stocks. You can do about as well
shopping there as in Portland. Of
course there are garages, livery
barns, blacksmith and machine shops
and all such business establishments
as one finds in all prosperous places.
Monmouth, at the west, is almost a
suburb of Independence. It is less
than a mile between the corporate
limits. And here the only normal
school of the 6tate is located, mak
ing educational advantages of the
town still greater.
Independence is a city of delight
ful homes. ' The lawns and hedges
are most beautiful, the roses and
other flowers as fine as Portland
can boast, which is the highest
praise I know how to bestow. The
streets are wide and level aDd just
on the west flows the beautiful Wil
lamette ! Oh, if you are looking for
an ideal homesite, you must see In
dependence before you locate.
From Portland south through the
wonderful Willamette Valley the
trip is an enjoyable one, if you have
a love for the beautiful as Nature
creates her works. At the present
time the best way to get there is via
the Southern Pacific, by which you
can reach Independence by two
trains from the Union Depot each
day, one in the morning and one in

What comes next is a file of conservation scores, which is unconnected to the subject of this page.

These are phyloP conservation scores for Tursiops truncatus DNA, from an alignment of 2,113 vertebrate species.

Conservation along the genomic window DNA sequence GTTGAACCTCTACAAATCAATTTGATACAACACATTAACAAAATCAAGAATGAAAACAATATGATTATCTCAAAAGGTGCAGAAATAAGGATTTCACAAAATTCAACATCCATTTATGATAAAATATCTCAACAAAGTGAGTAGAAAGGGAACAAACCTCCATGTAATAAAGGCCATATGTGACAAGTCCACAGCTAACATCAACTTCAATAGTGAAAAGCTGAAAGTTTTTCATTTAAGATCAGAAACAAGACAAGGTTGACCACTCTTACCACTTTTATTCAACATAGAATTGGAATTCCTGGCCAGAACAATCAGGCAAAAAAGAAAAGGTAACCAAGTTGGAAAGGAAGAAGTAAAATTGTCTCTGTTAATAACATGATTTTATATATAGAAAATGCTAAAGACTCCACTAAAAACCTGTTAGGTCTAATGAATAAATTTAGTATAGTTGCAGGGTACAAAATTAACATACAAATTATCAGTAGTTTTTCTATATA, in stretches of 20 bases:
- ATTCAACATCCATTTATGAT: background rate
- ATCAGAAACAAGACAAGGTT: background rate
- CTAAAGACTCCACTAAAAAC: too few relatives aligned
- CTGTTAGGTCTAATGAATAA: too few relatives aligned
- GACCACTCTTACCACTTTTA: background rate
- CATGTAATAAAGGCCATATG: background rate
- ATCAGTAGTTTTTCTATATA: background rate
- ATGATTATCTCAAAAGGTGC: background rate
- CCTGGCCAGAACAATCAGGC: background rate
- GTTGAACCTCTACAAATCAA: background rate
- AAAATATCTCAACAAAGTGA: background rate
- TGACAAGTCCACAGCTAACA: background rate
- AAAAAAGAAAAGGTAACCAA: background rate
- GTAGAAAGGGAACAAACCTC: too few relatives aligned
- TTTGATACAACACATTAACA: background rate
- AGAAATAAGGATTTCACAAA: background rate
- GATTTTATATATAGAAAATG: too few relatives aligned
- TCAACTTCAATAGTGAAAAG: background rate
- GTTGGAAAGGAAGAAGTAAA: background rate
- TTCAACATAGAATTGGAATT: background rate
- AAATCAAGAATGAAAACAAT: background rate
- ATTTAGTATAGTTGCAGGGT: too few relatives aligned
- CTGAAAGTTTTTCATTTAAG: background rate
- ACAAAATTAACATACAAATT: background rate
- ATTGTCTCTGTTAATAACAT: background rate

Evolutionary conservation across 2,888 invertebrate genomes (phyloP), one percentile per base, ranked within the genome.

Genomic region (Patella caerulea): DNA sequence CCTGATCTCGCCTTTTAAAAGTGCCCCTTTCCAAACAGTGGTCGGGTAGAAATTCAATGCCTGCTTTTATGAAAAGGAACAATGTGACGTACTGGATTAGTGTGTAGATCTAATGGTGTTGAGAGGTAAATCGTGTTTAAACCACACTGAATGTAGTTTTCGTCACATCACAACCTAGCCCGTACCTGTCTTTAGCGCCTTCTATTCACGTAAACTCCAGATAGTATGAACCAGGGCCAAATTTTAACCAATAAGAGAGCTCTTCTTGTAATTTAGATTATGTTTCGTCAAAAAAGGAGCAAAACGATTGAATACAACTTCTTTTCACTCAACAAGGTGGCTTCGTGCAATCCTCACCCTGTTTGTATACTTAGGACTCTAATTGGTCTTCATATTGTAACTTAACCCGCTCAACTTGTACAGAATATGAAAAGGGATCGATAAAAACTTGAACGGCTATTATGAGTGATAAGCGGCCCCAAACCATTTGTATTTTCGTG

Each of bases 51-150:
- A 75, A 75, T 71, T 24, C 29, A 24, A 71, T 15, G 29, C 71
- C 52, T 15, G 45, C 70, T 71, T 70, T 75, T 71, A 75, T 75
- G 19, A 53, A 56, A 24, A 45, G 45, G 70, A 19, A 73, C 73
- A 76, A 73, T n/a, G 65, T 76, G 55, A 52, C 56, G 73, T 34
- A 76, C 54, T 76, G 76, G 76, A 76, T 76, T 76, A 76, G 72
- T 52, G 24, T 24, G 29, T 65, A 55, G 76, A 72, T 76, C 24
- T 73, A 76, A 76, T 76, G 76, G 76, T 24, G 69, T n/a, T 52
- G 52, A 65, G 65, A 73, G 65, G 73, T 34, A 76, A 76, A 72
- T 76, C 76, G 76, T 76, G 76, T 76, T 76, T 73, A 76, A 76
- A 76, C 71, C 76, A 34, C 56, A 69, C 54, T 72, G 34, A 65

the evening. By the electric road
the connections are not as yet per
fected, but a return by that road is
easily made by taking a boat at the
Independence wharf for the station
a mile or so north. The fare from
Portland is $1.75 each way, or some
thing less by the round trip. And
if you want to see as fine a section
of country, and one of the most
prosperous, that you ever rested
your eyes upon, take a trip up
through the valley to Independence
and stop there or near there for
the balance of your life, if you are
A letter addressed to the Inde
pendence Commercial Club, Indepen
dence, Oregon, will bring you by re
turn mail any further information
you may request, and anything this
club reports can be relied upon.
It has no lands for sale, but can
no doubt point you to various tracts,
large and small, suitable for any
business you wish to engage in.
The capitalist can get good bar
gains; the frugal, industrious, am
bitious homeseeker, with but a few
buadred dollars, can do likewise.
H: 107.2